April 04, 2024 by filtermag.org

Our Ban Has Failed: Time for India to Regulate Vapes

The Indian states of Karnataka and Rajasthan were the first to ban vapes, motivated by political gain. Despite bans, vapes are easily accessible and the government's focus on revenue from tobacco sales impedes real health concerns. The ban lacks enforcement, pushing vapes into an unregulated market with risks to consumers, especially vulnerable groups. Advocates stress regulation over prohibition for public health and economic benefits. The prediction is that in about three years, India may legalize vapes, tapping into manufacturing potential and tax revenue. A plea is made to the government to regulate rather than ban, promoting a healthier India.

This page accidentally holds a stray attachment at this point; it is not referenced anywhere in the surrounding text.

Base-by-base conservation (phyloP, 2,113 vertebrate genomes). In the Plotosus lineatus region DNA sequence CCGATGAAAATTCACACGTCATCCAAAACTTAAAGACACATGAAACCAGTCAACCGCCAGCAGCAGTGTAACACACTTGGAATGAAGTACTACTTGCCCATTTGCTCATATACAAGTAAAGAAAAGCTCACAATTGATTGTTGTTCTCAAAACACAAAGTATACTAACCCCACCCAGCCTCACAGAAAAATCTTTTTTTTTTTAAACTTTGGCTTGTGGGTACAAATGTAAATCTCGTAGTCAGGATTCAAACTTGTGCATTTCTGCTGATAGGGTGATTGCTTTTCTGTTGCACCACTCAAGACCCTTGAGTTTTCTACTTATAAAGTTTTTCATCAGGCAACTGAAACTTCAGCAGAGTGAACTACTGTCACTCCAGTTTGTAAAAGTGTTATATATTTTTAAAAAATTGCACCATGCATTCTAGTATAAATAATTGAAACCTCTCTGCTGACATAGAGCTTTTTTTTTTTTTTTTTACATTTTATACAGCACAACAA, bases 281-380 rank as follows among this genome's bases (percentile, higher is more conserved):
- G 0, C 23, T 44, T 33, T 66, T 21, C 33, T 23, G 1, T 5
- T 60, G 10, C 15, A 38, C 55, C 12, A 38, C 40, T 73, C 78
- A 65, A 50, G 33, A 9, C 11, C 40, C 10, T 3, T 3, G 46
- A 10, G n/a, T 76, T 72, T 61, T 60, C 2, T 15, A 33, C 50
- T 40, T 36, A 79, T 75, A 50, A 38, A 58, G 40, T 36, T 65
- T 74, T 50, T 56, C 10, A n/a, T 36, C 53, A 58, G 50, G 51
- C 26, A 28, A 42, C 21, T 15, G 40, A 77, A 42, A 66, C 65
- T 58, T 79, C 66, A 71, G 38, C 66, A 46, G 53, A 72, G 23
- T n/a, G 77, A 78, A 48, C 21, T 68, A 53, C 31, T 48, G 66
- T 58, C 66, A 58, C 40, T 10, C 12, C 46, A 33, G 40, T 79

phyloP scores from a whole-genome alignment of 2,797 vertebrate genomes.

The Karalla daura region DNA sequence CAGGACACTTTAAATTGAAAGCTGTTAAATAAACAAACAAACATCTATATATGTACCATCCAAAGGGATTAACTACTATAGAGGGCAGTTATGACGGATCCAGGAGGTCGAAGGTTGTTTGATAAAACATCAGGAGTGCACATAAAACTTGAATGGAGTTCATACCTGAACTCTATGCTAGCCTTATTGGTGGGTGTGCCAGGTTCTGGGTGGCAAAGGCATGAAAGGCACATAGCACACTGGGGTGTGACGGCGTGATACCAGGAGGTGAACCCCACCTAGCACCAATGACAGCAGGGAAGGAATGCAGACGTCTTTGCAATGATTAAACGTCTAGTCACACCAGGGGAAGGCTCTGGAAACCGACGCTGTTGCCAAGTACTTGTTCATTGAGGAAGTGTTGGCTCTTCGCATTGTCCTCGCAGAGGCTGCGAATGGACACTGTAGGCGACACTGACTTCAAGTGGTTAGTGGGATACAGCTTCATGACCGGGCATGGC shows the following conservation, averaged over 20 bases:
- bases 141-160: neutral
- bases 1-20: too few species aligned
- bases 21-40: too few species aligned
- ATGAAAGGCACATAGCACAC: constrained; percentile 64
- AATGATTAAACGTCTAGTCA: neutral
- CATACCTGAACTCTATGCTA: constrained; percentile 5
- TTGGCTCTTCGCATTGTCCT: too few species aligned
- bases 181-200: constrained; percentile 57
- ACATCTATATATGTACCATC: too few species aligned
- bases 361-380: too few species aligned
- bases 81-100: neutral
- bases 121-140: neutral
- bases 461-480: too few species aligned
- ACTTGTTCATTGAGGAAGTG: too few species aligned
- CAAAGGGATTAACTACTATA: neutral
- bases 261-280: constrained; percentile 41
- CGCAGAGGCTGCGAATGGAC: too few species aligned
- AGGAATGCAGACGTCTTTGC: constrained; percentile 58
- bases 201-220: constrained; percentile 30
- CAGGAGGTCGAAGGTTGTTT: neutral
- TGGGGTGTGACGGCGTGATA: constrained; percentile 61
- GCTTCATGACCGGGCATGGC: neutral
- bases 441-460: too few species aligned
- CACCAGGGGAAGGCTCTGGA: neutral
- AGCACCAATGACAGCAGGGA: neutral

April 02, 2024 by thesun.my

Regulate vaping to protect children

Universiti Sains Malaysia's National Poison Centre reported a 30.6% increase in nicotine poisoning cases, with teenagers most affected due to vaping. Despite concerns, the Health Minister delisted liquid nicotine without regulation. The unregulated market in Malaysia offers high-nicotine vape products, appealing to young consumers. Vape and e-cigarette companies aggressively market to all, including non-smoking teenagers, leading to addiction and health issues. The Control of Smoking Products for Public Health Act aims to regulate vaping, but its passing is delayed.

March 28, 2024 by vnexpress.net

To ban or not to ban e-cigarettes?